Monday, December 27, 2010

Ben 10 for Christmas

Look who's happy this Christmas!

He wished for nothing this Christmas but BEN 10!

Merry Christmas Nathan!

Sunflower Bouquet and Peach Rose

Everytime Angel and I would go to Tagaytay he always makes sure that he will buy me a bouquet of peach roses. And during our last Tagaytay getaway, I was surprised that when he bought me a bouquet of peach roses with a big sunflower, he also bought 4 peach roses to my friends who's with us. Soo sweet indeed. 

Bouquet of Peach roses with a big Sunflower to fight zombies, from Angel 
Roses names Eve, Kay, Tara and Ever. 

According to Ehow, the color Peach is a symbol of gratitude and thanks in both personal and business worlds. When given in a personal situation the peach rose represents a request for friendship or a get together outside the work environment. It's just fitting that Angel gave those roses to them, it's a symbol of friendship and a meaningful fellowship together now and for more days to come 

Thursday, December 16, 2010

The New Philippine Bills 2010

I was about to withdraw when I heard my friend talk about the new bills that BSP will release today, so I checked the web and this I found.

The new Face of the Philippine Peso (photo from WIKI)
According to friend WIKI, The front side of each banknote features prominent people in the country's history while the reverse side depicts landmarks and events in history.

I wanted to see an actual 500p now since it has the new bank notes. The new face of 500p bill bears the images of former President Cory Aquino and the late Senator Benigno Aquino, with President Ninoy Aquino's signature.

As I read in Manila Bulletin, the new redesigned bills, retained the same color to avoid confusion.  The 20 peso bill has the image of former President Manuel Quezon and features Malacañang Palace and Filipino as the National Language in 1935. The reverse side highlights the Banaue Rice Terraces, a UNESCO World Heritage site, and animal called “palm civet.” On the right is a weave design from the Cordilleras.

Featured in the P50 bill are former President Sergio S. Osmeña, the Leyte landing, and First National Assembly in 1907. The Taal Lake, the deepest freshwater lake found n the country, as well as the animal Maliputo are showed on the reverse side. On the right is a design highlight from an embroidery handcrafted in Batangas.

The images of former President Manuel Roxas, Central Bank, and the inauguration of the Third Republic last July 4, 1946 are found on the P100 bill. Shown on the reverse side are the majestic Mayon volcano and the whale shark, locally known as butanding. A detail from the design for an indigenous textile crated in Bicol region is also featured on the right side of the bill.

Former President Diosdado P. Macapagal is shown on the P200 bill alongside People Power II in January 2001 particularly the oath-taking of his daughter, former President Gloria Arroyo. Also shown on the front side of the bill are the Barasoain Church and the Independence House. The reverse side features the Bohol Chocolate Hills and the tarsier, one of the world’s smallest primates. On the right is a highlight from a design handcrafted in the Visayas .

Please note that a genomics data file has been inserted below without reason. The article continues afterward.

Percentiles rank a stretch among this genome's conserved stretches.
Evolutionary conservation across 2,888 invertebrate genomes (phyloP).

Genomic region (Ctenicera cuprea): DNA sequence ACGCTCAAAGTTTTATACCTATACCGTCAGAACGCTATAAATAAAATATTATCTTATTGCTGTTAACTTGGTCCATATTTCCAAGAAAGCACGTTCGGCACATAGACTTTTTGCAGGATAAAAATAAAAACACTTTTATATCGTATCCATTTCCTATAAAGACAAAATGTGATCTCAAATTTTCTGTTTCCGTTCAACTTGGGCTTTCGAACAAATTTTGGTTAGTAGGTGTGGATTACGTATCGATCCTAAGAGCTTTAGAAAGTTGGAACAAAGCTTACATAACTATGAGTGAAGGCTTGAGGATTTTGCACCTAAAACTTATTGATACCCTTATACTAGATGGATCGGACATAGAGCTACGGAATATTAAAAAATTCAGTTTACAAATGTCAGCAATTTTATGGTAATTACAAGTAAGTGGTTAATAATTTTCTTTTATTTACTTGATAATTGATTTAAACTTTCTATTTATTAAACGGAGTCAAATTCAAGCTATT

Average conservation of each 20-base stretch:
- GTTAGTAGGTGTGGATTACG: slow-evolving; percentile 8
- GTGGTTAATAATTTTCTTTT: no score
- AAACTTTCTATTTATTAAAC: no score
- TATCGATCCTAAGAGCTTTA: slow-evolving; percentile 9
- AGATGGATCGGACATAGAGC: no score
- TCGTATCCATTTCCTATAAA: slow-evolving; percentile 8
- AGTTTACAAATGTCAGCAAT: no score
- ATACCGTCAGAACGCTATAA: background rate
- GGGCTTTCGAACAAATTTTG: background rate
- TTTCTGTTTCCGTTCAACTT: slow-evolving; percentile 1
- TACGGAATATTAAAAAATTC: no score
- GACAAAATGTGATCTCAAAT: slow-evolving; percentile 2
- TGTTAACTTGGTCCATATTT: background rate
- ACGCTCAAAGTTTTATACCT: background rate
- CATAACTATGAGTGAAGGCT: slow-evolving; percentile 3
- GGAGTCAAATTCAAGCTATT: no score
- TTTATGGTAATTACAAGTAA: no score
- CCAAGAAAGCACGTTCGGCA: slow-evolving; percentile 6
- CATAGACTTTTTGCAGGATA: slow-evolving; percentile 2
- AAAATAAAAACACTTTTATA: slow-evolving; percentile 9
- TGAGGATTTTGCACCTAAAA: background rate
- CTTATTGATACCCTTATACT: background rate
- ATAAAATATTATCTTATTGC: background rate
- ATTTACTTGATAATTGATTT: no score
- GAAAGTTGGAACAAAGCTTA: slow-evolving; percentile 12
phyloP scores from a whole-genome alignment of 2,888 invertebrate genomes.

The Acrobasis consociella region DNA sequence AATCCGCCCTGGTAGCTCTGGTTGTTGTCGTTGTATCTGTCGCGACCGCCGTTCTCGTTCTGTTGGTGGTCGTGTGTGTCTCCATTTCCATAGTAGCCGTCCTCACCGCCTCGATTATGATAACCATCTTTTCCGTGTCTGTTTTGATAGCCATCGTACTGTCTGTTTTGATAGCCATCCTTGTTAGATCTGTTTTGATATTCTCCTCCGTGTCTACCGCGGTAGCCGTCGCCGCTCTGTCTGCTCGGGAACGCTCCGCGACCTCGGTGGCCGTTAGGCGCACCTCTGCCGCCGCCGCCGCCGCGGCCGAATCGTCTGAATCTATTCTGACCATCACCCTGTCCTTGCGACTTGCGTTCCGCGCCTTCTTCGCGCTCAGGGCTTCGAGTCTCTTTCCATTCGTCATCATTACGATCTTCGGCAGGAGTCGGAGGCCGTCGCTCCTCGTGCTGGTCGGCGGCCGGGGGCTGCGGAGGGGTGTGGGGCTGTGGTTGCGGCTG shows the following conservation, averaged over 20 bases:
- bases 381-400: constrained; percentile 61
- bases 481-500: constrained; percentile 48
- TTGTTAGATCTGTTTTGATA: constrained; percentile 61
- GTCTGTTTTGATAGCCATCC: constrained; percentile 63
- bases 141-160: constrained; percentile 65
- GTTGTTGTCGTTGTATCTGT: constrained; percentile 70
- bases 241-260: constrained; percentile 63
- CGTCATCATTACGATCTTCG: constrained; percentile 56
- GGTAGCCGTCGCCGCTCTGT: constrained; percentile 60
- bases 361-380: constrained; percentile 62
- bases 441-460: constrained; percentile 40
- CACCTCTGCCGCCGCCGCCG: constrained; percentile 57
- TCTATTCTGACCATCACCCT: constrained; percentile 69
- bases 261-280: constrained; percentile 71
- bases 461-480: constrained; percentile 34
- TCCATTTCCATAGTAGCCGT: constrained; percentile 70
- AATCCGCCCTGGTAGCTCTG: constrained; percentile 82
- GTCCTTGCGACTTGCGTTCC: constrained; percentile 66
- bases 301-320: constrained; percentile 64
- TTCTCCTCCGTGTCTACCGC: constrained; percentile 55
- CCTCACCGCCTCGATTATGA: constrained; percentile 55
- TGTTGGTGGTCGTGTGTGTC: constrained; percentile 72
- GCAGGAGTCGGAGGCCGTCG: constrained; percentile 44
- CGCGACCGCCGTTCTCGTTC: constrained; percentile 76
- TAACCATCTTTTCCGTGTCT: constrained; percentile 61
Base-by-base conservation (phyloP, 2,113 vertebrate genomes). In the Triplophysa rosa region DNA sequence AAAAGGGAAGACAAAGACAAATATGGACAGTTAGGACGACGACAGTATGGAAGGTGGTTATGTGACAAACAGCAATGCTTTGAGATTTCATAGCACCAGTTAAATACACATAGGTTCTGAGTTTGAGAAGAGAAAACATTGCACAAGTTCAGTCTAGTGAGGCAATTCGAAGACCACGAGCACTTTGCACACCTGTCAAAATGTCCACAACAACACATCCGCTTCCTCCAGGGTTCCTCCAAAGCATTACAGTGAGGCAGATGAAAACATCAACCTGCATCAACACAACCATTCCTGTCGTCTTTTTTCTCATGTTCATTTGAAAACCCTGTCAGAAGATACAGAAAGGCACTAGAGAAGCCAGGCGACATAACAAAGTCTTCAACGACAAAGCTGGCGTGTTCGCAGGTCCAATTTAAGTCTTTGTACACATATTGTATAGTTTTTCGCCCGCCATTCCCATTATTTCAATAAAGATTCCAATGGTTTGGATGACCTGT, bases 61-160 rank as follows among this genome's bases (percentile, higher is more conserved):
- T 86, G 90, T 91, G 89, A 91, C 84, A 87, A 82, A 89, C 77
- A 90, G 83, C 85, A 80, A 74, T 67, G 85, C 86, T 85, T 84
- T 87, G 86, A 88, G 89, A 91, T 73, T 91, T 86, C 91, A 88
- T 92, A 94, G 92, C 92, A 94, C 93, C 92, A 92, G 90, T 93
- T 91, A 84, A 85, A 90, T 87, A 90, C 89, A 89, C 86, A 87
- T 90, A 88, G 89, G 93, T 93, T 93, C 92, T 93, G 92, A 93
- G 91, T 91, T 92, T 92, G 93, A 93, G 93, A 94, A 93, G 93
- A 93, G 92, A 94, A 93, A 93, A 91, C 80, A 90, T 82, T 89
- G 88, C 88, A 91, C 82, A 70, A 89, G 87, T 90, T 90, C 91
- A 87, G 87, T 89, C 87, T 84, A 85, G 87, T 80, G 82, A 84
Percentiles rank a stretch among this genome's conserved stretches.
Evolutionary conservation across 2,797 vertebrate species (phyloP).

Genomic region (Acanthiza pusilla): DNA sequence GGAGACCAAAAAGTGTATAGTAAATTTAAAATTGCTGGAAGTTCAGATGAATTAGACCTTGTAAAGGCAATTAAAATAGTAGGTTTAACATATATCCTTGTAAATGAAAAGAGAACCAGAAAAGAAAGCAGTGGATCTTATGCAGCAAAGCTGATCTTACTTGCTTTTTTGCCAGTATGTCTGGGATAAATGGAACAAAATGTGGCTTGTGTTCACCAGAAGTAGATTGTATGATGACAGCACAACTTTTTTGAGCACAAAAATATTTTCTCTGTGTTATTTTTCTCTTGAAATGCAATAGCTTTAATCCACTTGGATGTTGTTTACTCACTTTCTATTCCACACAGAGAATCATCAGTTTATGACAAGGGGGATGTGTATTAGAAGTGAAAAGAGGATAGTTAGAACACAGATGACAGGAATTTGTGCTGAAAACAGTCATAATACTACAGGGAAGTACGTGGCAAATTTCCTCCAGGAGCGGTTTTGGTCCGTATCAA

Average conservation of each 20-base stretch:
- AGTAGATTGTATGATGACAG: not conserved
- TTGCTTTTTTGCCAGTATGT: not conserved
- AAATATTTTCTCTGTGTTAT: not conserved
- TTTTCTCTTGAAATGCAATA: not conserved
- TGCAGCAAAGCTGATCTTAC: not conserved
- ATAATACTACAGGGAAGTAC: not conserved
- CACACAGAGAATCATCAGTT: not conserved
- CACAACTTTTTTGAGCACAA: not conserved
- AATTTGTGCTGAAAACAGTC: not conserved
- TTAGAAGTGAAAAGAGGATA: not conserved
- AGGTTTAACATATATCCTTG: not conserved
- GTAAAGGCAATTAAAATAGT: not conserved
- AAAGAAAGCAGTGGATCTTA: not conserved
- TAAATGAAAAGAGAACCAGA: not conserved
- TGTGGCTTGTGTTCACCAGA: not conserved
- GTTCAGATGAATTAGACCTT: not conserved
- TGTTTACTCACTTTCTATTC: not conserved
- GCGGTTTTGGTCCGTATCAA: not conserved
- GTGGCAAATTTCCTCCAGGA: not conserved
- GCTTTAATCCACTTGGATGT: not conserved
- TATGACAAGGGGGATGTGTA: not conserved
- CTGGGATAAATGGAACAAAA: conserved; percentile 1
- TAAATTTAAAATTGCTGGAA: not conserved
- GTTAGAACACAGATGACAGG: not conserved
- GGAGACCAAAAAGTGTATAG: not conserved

An image of the late President Aquino is shown beside her husband, Senator Aquino, on the 500-peso bill. It also features the first EDSA People Power in February 1986 and the Benigno S. Aquino monument. The reverse side features the Puerto Princesa Subterranean River National Park, a UNESCO World Heritage Site, and the blue-naped parrot. Shown on the right is a design highlight from a woven cloth from Southern Philippines.

The 1,000-peso bill has the faces of Jose B. Abad Santos, who once served as Chief Justice; Vicente P. Lim, the first Filipino graduate of West Point; and Josefa Llanes Escoda, one of the founders of the Girl Scouts of the Philippines.

It also features the Centennial of Philippine Independence in 1998 and the Medal of Honor. The reverse features Tubbataha Reefs Natural Park, another UNESCO World Heritage Site, and the south sea pearl. On the right side is a highlight of design for Tinalak or Ikat-dyed abaca, which is woven in Mindanao.


I have been busy with work and it consumes most of my time every weekday.

I have been copy-pasting pr's in my blog coz i honestly don't have time to edit them.

I have been watching movies a lot lately to de-stress myself.

I have been eating a lot, resulting to a voluptous body ;p

I have not been updating my food blog and still have a lot of pending items to post.

I lost track of time sometimes coz I almost always let my mind go blank.

I have not been doing quiet time because I'm too tired and to lazy to wake up soo early in the morning.

I have committed a lot of mistakes.

I have not been totally honest with myself.

I fancy scramble and milk teas.

I have an active and inactive running habit.

I have not finished a book since last year.

I have a crazy head and a unclear year to start with.

Lord, help me.


Grammy® Award–winning electronic music duo Daft Punk creates the original music score for Walt Disney Pictures' new sci-fi action-adventure “TRON: Legacy.”

 From their first single release in 1993, the combined talents of DJs Guy-Manuel de Homem-Christo and Thomas Bangalter were hailed as a new breed of house innovators. Daft Punk’s sound is a brazen, dance floor-oriented blend of progressive house, funk, electro and techno. Following their brilliant debut in 1997 (Homework), the duo went on to release two more studio albums (Discovery—2001, Human after All—2005) and two live albums (Alive 1997, Alive 2007).